The Genius of our Materia Medica (1913)

Most symptoms come on in groups, and as all are alike the product of vital reaction, resemblances are bound to appear. These may be very strong, as in the case of Lachesis and diphtheria, Mercury and syphilis, etc., a feature that has caused a few drugs to be looked upon as being specific for their corresponding diseases. …

When Hahnemann saw Cinchona Bark cause symptoms like those of the ague, for which it was being given, it impressed him so greatly that Hippocrates’ note about some cures being made with similarly acting drugs came to mind, and he wondered whether Paracelsus insistence upon the paramount value of similars did not rest upon a general law.

To clear this point he ransacked literature for incidental cures so made, as well as started experiments of his own for the purpose of discovering pure drug effects, which could in turn be tried out upon the sick. The world knows the result. Rooted in the philosophy of Bacon, he and his disciples began the building of a new materia medica and coincidentally formulated the canons of the “Organon”; each process helping the other until they both reached a high degree of excellence.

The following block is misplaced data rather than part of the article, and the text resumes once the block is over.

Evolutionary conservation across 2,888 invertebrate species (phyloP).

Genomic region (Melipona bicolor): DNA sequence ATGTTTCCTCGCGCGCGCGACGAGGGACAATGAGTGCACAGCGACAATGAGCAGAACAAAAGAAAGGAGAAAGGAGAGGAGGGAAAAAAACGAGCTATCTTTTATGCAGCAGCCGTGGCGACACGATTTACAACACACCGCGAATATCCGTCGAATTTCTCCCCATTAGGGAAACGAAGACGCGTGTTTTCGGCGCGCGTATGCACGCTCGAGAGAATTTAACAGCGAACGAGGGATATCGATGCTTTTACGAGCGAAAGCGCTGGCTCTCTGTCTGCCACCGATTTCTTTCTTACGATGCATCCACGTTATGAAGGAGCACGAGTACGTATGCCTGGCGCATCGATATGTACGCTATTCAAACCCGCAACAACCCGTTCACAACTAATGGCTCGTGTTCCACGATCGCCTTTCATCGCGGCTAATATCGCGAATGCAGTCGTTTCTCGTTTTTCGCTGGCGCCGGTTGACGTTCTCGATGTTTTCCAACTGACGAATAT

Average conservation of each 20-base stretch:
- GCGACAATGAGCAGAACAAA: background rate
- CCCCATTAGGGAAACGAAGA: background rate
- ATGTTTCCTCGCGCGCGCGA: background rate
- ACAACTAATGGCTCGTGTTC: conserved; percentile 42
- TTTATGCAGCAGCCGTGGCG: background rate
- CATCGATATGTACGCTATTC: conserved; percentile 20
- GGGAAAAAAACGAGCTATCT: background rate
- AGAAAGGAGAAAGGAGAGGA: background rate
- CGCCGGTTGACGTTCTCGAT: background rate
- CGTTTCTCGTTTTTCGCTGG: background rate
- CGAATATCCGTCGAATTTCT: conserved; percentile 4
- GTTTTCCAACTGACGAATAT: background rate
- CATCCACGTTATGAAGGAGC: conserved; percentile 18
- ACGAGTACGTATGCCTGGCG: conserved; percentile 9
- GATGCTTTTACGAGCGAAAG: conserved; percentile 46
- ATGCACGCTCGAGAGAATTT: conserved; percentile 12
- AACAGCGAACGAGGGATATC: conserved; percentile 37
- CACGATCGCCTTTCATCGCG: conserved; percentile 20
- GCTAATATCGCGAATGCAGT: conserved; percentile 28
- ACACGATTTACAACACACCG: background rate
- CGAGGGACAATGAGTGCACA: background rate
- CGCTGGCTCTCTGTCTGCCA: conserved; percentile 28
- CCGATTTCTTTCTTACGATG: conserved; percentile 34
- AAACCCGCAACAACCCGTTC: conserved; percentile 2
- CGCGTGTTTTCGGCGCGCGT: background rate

Thus it came about that homoeopathy was born as a perfected system of universal application, in spite of the fact that many of its parts had from time to time been separately set forth; as when Paracelsus declared that all drugs act potentially only.

They used the most natural forms, of expression, making the paragraphs of the Organon models of concise reasoning, while the symptoms of the Materia Medica Pura are reproductions of rare native simplicity. This is in itself a tower of strength, because it constantly holds before the prescriber a natural picture whose elements must reappear in the sick.